The fortnight’s Big Event in Russian domestic politics was President Vladimir Putin’s “roundtable” talks with twenty-one leading businessmen, including a number of the key “oligarchs” whom Putin had repeatedly vowed to drive out the corridors of political power. In fact, the June 28 meeting delivered nothing concrete, such as the “pact” that its initiator, Boris Nemtsov, had called for. Nemtsov, who heads the Union of Right-Wing Forces’ faction in the State Duma, had hoped that Putin and the tycoons would together sign a charter in which the head of state would declare his independence from all of them and promise not to use the state’s coercive apparatus against them. The businessmen, in turn, would agree to pay their taxes and obey the law. No such charter materialized, however. Putin, while promising that the controversial privatization process of the previous presidential administration would not be revisited, refused to offer a blanket amnesty to the oligarchs for past misdeeds. Likewise, the tycoons did not formally promise to be good tycoons. What is more, three of the most controversial oligarchs–LogoVAZ founder Boris Berezovsky, Media-Most founder Vladimir Gusinsky and Sibneft supremo Roman Abramovich–were not even invited to the meeting.
On the other hand, on the eve of the meeting, the Prosecutor General’s Office dropped its criminal case against Gusinsky. The media tycoon had been arrested and briefly jailed in June, and remained under investigation for allegedly embezzling more than US$10 million in state funds in 1997. That the case was suddenly and unexpectedly dropped undermined the Kremlin’s claim that it had pursued the case against Gusinsky on its legal merits only, as did the wave of rumors which followed the announcement suggesting that charges had been dropped. The word was that the Kremlin had agreed to drop the charges against Gusinsky after he agreed to sell–or simply hand over–either NTV television or Media-Most as a whole to Gazprom, the natural gas monopoly which had guaranteed US$380 million in loans to the media holding. These rumors were given more credence when Vladislav Surkov, a deputy Kremlin chief of staff, told the New York Times that Media-Most’s transfer to Gazprom was all but a done deal.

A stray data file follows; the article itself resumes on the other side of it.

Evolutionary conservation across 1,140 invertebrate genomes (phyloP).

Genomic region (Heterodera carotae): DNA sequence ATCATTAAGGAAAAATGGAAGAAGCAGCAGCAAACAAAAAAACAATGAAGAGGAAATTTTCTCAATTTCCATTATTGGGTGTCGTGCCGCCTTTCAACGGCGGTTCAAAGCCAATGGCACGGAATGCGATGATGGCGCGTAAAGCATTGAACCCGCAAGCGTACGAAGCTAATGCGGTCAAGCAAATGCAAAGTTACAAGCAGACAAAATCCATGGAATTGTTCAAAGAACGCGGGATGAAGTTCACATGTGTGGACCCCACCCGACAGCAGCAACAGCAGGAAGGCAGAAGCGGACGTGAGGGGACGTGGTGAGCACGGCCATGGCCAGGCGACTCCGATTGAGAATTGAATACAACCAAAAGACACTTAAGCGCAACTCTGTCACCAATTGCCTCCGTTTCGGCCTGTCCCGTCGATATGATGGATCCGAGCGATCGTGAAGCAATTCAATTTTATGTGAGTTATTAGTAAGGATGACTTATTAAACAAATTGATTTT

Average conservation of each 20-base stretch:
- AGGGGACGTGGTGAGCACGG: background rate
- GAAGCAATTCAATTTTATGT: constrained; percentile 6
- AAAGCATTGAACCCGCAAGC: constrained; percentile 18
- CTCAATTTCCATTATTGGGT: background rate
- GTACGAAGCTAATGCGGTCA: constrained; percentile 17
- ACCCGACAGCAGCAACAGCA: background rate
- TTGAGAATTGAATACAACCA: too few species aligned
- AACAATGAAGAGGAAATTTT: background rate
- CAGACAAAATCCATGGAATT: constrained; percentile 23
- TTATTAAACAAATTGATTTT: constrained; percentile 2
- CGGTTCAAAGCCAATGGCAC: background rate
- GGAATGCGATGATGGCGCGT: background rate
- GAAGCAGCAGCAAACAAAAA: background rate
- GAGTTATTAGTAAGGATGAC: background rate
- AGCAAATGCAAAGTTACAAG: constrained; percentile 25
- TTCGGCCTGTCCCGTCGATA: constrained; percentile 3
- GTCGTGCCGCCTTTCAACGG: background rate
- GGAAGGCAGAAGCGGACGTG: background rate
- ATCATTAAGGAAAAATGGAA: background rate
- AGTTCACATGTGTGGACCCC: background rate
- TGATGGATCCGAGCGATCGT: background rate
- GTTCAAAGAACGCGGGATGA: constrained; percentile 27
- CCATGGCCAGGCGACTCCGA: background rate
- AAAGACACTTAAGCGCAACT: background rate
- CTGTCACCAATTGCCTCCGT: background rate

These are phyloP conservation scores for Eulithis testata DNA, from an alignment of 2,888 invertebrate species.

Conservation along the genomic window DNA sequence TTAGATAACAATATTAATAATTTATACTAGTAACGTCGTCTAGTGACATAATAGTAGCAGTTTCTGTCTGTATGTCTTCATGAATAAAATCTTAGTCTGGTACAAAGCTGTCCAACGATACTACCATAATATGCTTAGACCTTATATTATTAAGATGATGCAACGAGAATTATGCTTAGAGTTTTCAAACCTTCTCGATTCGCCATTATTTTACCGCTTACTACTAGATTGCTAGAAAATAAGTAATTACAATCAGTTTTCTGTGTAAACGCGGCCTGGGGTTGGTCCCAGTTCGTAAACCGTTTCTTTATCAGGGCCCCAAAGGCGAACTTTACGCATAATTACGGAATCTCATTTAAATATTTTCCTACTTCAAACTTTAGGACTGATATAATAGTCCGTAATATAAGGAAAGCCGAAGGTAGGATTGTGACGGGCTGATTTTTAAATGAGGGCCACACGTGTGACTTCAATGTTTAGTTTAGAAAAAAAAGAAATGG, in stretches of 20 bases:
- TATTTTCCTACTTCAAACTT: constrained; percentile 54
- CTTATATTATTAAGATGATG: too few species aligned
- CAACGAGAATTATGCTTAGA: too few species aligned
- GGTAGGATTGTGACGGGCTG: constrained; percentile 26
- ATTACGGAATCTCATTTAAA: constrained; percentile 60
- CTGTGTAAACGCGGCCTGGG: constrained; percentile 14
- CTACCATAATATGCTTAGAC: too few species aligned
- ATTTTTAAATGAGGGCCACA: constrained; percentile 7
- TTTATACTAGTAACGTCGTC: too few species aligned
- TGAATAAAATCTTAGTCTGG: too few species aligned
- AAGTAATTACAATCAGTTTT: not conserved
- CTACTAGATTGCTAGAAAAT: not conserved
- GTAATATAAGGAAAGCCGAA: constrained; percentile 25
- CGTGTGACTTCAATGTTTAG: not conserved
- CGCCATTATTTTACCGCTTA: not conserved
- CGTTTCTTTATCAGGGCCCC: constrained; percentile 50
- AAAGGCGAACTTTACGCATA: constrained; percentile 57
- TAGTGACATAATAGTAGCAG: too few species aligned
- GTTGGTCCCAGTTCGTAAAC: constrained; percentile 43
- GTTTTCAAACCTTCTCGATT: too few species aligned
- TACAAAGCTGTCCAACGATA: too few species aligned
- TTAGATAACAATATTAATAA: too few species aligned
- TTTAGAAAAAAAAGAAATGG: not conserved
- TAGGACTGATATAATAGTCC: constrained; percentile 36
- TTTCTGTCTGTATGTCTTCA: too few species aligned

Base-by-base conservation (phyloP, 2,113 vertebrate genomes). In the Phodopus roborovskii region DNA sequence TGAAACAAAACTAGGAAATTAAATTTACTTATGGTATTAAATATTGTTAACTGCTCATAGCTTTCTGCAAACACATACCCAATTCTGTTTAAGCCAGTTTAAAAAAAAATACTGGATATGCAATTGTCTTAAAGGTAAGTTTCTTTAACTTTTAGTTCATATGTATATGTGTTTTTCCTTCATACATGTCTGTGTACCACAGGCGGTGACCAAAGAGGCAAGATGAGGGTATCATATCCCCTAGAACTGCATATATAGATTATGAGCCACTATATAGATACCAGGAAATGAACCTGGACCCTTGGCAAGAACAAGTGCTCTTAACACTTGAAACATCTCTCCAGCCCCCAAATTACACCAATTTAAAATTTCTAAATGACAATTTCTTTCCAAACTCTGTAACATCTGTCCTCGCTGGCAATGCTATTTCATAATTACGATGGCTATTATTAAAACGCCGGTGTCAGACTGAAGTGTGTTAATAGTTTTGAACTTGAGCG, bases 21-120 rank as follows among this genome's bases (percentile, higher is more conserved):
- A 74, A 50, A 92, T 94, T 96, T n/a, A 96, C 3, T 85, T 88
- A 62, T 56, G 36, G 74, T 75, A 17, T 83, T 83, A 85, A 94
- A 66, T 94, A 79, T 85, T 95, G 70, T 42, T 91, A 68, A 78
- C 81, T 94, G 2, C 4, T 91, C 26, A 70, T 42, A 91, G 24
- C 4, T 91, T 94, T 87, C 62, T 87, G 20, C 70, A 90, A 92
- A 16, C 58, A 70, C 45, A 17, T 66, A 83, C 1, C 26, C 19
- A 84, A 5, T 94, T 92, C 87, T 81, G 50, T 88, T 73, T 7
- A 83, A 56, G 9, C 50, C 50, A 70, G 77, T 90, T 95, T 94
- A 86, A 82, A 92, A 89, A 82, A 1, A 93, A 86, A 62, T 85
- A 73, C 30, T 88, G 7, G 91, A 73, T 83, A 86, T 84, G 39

The fact that Gusinsky–whose media holdings had been sniping at Putin and the Kremlin inner circle for close to a year–appeared to be on the verge of losing Media-Most gave credence to a report published in Novye Izvestia, one of the newspapers belonging to Berezovsky’s media empire. The newspaper said that the Security Council, the powerful Kremlin advisory body headed by Sergei Ivanov, a long-time Putin associate and fellow KGB veteran, had drawn up a plan to establish “total control” over Russian’s media by next spring. The report that the Kremlin had a media domination plan was given further credence by the news that it had entered into “negotiations” with Berezovsky, with the goal of taking over the 49-percent stake in Russian Public Television (ORT) he reportedly controls. Berezovsky himself confirmed that such negotiations were underway, but said he might reconsider handing over the minority stake in ORT, a 51-percent state-owned channel, if the Kremlin were indeed to take control of Media-Most. The state, Berezovsky intoned, should not control all of Russia’s main TV channels. Berezovsky’s concern for the fate of press freedom, including that exercised by his longtime rival Gusinsky (who, according to former Kremlin security chief Aleksandr Korzhakov, Berezovsky once tried to have murdered) was touching. To paraphrase a Russian political analyst, a winning oligarch is a statist, a losing one is a democrat.
At the same time, more than a few knowledgeable observers remained skeptical that Putin genuinely aimed to keep all the oligarchs at an equal arm’s length, or even to do away with them “as a class,” as he had once promised. Indeed, on the eve of the July 28 Kremlin roundtable, one of the participants, Kakha Bendukidze, head of the Uralmash machine-building factory, told an interviewer that the president had done little to reverse the symbiosis of business and state power that developed under his predecessor, Boris Yeltsin. And while Putin reportedly grumbled during the meeting about the poor tax-paying record of Roman Abramovich’s Sibneft–the Finance Ministry had just reported that Sibneft had been paying eight times less tax than comparable Russian oil giants–another roundtable participant (unnamed) told the New York Times afterwards that “equal distance from all of the oligarchs” had not yet been achieved because Putin had not moved against the Sibneft boss. Still another roundtable participant was Oleg Deripaska, a metals baron who teamed up with Abramovich earlier this year to form Russian Aluminum, which reportedly controls up to 80 percent of Russia’s multi-billion-dollar aluminum industry. So far, apparently, their new holding has been obeying the law scrupulously.